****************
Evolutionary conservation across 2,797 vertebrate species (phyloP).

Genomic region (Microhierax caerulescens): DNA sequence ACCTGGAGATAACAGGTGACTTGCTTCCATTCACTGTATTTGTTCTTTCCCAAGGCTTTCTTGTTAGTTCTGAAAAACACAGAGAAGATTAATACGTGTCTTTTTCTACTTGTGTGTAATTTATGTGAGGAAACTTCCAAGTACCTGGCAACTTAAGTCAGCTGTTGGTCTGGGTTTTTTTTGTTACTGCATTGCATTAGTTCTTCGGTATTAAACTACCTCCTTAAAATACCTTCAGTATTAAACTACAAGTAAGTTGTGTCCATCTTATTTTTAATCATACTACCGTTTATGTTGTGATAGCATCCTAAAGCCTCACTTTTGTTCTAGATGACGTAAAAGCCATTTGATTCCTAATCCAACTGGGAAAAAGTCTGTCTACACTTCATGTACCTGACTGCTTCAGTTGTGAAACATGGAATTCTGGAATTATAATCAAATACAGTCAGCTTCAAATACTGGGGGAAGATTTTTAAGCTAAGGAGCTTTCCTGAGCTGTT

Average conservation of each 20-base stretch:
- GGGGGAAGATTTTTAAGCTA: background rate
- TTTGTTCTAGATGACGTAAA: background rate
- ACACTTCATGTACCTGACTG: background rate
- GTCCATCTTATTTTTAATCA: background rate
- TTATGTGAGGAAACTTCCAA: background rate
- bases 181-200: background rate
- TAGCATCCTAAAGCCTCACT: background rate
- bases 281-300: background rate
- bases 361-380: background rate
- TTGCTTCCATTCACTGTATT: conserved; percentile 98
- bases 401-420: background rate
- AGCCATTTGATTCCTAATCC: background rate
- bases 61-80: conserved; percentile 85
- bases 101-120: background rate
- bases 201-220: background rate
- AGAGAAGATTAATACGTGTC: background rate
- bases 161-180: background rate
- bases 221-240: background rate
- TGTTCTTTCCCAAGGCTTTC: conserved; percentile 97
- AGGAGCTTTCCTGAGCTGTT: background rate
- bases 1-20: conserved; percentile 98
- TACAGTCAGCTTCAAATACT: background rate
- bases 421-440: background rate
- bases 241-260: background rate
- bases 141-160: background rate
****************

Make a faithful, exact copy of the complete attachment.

Evolutionary conservation across 2,797 vertebrate species (phyloP).

Genomic region (Microhierax caerulescens): DNA sequence ACCTGGAGATAACAGGTGACTTGCTTCCATTCACTGTATTTGTTCTTTCCCAAGGCTTTCTTGTTAGTTCTGAAAAACACAGAGAAGATTAATACGTGTCTTTTTCTACTTGTGTGTAATTTATGTGAGGAAACTTCCAAGTACCTGGCAACTTAAGTCAGCTGTTGGTCTGGGTTTTTTTTGTTACTGCATTGCATTAGTTCTTCGGTATTAAACTACCTCCTTAAAATACCTTCAGTATTAAACTACAAGTAAGTTGTGTCCATCTTATTTTTAATCATACTACCGTTTATGTTGTGATAGCATCCTAAAGCCTCACTTTTGTTCTAGATGACGTAAAAGCCATTTGATTCCTAATCCAACTGGGAAAAAGTCTGTCTACACTTCATGTACCTGACTGCTTCAGTTGTGAAACATGGAATTCTGGAATTATAATCAAATACAGTCAGCTTCAAATACTGGGGGAAGATTTTTAAGCTAAGGAGCTTTCCTGAGCTGTT

Average conservation of each 20-base stretch:
- GGGGGAAGATTTTTAAGCTA: background rate
- TTTGTTCTAGATGACGTAAA: background rate
- ACACTTCATGTACCTGACTG: background rate
- GTCCATCTTATTTTTAATCA: background rate
- TTATGTGAGGAAACTTCCAA: background rate
- bases 181-200: background rate
- TAGCATCCTAAAGCCTCACT: background rate
- bases 281-300: background rate
- bases 361-380: background rate
- TTGCTTCCATTCACTGTATT: conserved; percentile 98
- bases 401-420: background rate
- AGCCATTTGATTCCTAATCC: background rate
- bases 61-80: conserved; percentile 85
- bases 101-120: background rate
- bases 201-220: background rate
- AGAGAAGATTAATACGTGTC: background rate
- bases 161-180: background rate
- bases 221-240: background rate
- TGTTCTTTCCCAAGGCTTTC: conserved; percentile 97
- AGGAGCTTTCCTGAGCTGTT: background rate
- bases 1-20: conserved; percentile 98
- TACAGTCAGCTTCAAATACT: background rate
- bases 421-440: background rate
- bases 241-260: background rate
- bases 141-160: background rate